The trio includes Roberto Di Matteo (Italy), Filippo Rossi (Switzerland) and Jesus Medina (Venezuela). Rossi had previously been misidentified as Italian.
Critics say Venezuelan prisons are overpopulated and inmates are malnourished, despite government plans to reduce inmate populations.
“The Swiss Embassy in Caracas is in contact with the appropriate authorities and is assisting this Swiss national in accordance with the consular protections afforded him,” the Swiss foreign ministry said.
The Italian foreign ministry said its mission “has been following from the very beginning the arrest of Italian national Roberto Di Matteo, and is in close contact with local authorities”.
Di Matteo, Rossi and Medina were arrested Friday after entering Tocoron prison in northern Aragua state with a television crew, according to the rights group Foro Penal.
“They were… part of a media investigation when they were arrested,” the national journalists union said.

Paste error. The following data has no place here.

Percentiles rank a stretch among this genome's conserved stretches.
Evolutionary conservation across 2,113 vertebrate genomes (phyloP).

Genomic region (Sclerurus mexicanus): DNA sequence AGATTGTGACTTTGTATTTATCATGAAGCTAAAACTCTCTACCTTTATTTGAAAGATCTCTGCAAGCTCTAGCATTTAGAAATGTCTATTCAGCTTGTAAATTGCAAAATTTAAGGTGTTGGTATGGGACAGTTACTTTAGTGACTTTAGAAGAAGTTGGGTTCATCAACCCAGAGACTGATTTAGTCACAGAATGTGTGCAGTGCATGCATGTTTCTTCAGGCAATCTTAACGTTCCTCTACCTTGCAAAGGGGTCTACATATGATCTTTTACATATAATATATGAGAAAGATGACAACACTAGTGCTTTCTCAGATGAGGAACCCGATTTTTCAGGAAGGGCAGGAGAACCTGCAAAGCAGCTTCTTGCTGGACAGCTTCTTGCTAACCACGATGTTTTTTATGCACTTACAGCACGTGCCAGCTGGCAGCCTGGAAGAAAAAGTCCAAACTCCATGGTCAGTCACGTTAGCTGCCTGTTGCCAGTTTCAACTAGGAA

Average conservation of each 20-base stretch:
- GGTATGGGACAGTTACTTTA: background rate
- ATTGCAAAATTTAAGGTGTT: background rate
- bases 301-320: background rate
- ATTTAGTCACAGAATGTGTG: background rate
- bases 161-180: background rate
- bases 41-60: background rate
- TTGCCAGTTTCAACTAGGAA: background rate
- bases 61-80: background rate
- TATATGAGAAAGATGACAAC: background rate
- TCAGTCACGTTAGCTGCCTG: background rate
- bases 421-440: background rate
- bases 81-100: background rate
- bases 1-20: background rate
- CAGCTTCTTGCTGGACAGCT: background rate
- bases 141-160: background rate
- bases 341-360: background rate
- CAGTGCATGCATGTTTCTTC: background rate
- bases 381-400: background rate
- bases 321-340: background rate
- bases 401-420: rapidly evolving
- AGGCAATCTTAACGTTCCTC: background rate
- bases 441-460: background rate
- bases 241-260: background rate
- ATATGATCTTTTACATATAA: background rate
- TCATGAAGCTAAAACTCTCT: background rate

Media rights groups did not confirm for which outlets the Italian and Swiss journalists were reporting. Medina is a photojournalist for anti-government website DolarToday.
The union released a photograph of the three journalists taken from the back, apparently handcuffed and escorted by two military personnel. Their cellphones and small cameras were confiscated.
Union representatives told AFP they saw the journalists were in good health late Saturday.
“They are doing well and show no signs of mistreatment,” according to the SNTP union.
“They had an invitation to enter Tocoron. They had registered to enter when they were barred access and then arrested. It seems there was a counter-order to bar them access.”
The journalists were first stopped by prison officials before being handed to the authorities, according to the union.
Foro Penal director Alfredo Romero said some of his group's lawyers had traveled to provide legal aid to the trio, who are being held by national police.
Late last year, rights group Una Ventana a La Libertad estimated that there are some 88,000 inmates across a country with an official prison capacity of 35,000.
President Nicolas Maduro's government, which says it is being unfairly disparaged in national and international media, says it has successfully applied measures to pacify prisons and raise their standards to international norms.
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